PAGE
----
Follow Slashdot stories on Twitter


Forgot your password?

Slashdot videos: Now with more Slashdot!

  • View

  • Discuss

  • Share

We've improved Slashdot's video section; now you can view our video interviews, product close-ups and site visits with all the usual Slashdot options to comment, share, etc. No more walled garden! It's a work in progress -- we hope you'll check it out (Learn more about the recent updates).


Comment: Sigh.. (Score 1) 89

by cyberfunk2 (#40138777) Attached to: Chemists Make Olympic Rings On a Molecular Scale

Another example of overblown novelty... AFM is nothing new, and "olympicene" is also nothing new.. it's been made before... at least as early as 1965.. and possibly earlier still (haven't looked deeply in the scifinder databases).

Here's a literature citation (something the parent article sorely lacks) with proof. You know.. the stuff science is supposedly made of ?

Comment: Re:Ah, America! (Score 5, Informative) 562

by cyberfunk2 (#38525108) Attached to: Verizon Adds $2 Charge For Paying Your Bill Online

There's two obvious reasons for this: Points on my credit card (i.e. free money/miles/ etc), and convienience. It allows me to watch only my credit card bill and pay it once. Also, there's a little bit of money to made on the float (not much these days w/ the low interest rates).

Comment: Re:Dangerous (Score 1) 350

by cyberfunk2 (#37586946) Attached to: Ask Slashdot: How to Exploit Post-Cataract Ultraviolet Vision?


I'm curious, I'm a chemist and I use a UV lamp nearly every day to visualize TLC plates. The lamps, as I understand it emit from ~254-365 nm. The lamp is typically used against a black benchtop background to illuminate a white silica TLC plate, usually impregnated with a fluorescent dye to help visualization (the whole plate typically glows green under UV light, except where your compound is).

I always avoid looking directly at the lamp of course (but occasionally catch sight of it). However, I'm wondering, how dangerous this frequent exposure is. I'm often wearing my regular prescription glasses while doing this (which I believe block UV), but I know some people don't wear anything when looking at their TLCs. Furthermore, I always wear at least reasonably thick gloves when my hands are under the UV, but again, some people do not (this is direct exposure to the UV lamp source, which seems like a really bad idea...). Do you think the reflection is hazardous ? Given the frequency of use by the average bench chemist, it seems like this should be more of a concern than people typically talk about.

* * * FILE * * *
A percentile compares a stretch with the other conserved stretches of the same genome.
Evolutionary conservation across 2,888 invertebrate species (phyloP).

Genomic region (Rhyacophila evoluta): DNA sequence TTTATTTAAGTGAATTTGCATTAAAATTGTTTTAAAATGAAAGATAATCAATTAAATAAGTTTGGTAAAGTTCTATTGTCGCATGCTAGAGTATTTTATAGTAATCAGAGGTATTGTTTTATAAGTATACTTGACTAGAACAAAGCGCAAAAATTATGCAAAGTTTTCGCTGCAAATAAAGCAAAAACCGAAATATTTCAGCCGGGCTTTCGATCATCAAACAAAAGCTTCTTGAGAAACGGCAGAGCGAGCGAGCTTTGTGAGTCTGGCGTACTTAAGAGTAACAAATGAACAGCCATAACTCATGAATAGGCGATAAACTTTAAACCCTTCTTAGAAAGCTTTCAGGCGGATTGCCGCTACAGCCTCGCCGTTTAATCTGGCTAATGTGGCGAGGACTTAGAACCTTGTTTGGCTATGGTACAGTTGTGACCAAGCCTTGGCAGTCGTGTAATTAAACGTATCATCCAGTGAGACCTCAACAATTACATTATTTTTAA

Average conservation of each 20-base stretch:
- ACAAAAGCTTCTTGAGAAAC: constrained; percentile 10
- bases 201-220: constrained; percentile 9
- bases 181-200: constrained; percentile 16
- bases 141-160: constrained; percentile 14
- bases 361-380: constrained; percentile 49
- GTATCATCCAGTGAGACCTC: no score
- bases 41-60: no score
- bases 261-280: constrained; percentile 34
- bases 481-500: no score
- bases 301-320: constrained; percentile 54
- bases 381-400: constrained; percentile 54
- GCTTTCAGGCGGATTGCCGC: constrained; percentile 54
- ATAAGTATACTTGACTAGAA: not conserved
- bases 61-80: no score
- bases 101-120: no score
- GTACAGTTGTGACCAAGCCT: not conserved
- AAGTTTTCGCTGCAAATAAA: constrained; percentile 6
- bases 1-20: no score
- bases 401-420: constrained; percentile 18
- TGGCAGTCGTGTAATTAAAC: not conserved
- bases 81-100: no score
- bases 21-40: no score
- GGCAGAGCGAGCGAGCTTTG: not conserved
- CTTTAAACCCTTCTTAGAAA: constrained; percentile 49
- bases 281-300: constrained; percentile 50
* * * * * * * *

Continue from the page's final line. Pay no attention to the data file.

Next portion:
A typical lamp used for this purpose is shown here: or here:

Also, some people sell enclosures to help visualization, but also to help block the UV light ... the annoyance with these of course is that they're typically quite clunky to use in comparison to the "flashlight" method people often use:

Comment: Born-Oppenheimer Approximation (Score 1, Interesting) 127

by cyberfunk2 (#35051552) Attached to: Atomic Disguise Makes Helium Look Like Hydrogen

By the way... I think the commentator in the attached perspective ( gets the born-oppenheimer approximation wrong... he states that :

"The BO approximation makes possible the practical application of quantum mechanics to all of molecular science. As the arrangement of the nuclei changes, the BO approximation postulates that the electrons will remain in a particular quantum state. "

When the BO approximation is the opposite : The atoms DONT move while the electrons DO (relatively speaking) because of their vast difference in mass. That is... the electrons are little bullets whizzing around at top speed, whereas the atoms are massive aircraft carriers in terms of mass (note: this is not meant to be even a remotely accurate analogy, but it's the general idea). You'd think that SCIENCE, of all journals, would get the Born-Oppenheimer approximation right !

Note: That in the second step of a typical quantum mech. calculation (e.g. a geometry optimization), you then use the average field generated in the first part to move the atoms (if they need to move in the particular calculation). Then you iterate to self-consistency.

Comment: Sigh... again ? (Score 1) 299

by cyberfunk2 (#33606652) Attached to: Nicholas Sze of Yahoo Finds Two-Quadrillionth Digit of Pi

When will the mathematicians give up on Pi as some sort of grand benchmark.... couldn't they do better things to benchmark their systems... like running a folding@home client, or some such thing?

Honestly.. the first thing I thought when I saw this was... wow.. how.. uncreative...

How is this going to help them beat out Google and MS again ?

Not to bash on Yahoo.. they were once a great service/company... but they're quickly becoming a has-been. What they desperately need, and what everyone in this sector needs, is creativity. This sort of horn tooting doesn't really impress me, so much as it depresses me that people are benchmarking their systems on the same old problem again and again.

Who goeth a-borrowing goeth a-sorrowing. -- Thomas Tusser